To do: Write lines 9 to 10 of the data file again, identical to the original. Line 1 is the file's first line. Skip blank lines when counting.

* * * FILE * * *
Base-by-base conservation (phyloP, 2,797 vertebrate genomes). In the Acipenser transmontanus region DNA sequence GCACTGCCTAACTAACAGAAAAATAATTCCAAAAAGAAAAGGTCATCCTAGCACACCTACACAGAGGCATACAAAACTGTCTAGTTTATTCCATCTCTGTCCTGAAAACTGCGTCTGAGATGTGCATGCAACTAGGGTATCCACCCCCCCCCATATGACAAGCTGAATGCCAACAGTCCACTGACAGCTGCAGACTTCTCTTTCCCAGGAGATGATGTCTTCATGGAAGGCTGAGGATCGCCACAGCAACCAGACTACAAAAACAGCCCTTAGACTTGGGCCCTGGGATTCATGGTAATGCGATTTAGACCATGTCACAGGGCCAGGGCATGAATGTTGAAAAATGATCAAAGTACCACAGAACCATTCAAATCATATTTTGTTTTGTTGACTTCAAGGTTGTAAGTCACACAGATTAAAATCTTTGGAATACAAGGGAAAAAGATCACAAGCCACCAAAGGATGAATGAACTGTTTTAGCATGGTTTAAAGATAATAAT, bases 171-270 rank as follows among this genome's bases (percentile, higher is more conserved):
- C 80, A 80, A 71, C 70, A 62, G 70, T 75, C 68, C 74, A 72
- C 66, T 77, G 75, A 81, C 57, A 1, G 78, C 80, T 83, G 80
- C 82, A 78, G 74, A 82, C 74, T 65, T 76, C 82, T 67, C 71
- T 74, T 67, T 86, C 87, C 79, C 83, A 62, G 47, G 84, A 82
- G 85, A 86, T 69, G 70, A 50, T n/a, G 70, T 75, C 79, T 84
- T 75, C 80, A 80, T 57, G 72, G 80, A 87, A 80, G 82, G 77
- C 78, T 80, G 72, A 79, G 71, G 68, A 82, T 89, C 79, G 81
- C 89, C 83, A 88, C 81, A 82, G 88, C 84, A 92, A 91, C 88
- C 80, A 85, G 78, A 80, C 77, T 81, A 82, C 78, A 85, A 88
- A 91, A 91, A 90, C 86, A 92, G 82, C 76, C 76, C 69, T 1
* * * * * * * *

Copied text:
- C 89, C 83, A 88, C 81, A 82, G 88, C 84, A 92, A 91, C 88
- C 80, A 85, G 78, A 80, C 77, T 81, A 82, C 78, A 85, A 88